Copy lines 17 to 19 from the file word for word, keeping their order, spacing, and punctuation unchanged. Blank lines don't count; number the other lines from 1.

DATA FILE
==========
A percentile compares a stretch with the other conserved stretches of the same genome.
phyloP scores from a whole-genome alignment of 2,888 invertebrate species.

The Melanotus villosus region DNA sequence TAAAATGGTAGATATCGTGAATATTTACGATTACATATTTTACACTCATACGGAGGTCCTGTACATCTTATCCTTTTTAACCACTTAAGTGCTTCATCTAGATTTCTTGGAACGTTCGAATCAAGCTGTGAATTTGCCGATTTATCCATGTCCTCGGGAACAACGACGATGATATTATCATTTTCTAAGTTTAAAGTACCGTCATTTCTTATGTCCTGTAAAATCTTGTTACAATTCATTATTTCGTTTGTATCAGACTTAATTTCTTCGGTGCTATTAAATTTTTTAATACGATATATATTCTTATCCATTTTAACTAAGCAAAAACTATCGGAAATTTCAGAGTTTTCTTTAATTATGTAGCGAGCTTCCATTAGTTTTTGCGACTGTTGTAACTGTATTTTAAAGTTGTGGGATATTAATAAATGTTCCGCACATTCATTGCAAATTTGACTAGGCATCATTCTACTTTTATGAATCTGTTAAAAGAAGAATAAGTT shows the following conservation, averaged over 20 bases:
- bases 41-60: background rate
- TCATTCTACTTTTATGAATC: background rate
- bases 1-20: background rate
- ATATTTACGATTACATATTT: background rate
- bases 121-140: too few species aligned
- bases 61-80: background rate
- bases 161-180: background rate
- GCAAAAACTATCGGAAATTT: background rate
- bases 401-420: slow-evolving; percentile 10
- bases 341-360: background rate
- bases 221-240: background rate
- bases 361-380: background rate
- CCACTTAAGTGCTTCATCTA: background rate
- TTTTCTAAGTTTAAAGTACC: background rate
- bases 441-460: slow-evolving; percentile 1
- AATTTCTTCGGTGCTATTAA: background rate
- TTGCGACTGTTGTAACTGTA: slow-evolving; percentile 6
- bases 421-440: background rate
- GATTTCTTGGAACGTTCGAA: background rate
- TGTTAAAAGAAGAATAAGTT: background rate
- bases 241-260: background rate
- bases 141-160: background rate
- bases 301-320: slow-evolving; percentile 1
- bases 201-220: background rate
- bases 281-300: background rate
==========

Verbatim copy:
- TTTTCTAAGTTTAAAGTACC: background rate
- bases 441-460: slow-evolving; percentile 1
- AATTTCTTCGGTGCTATTAA: background rate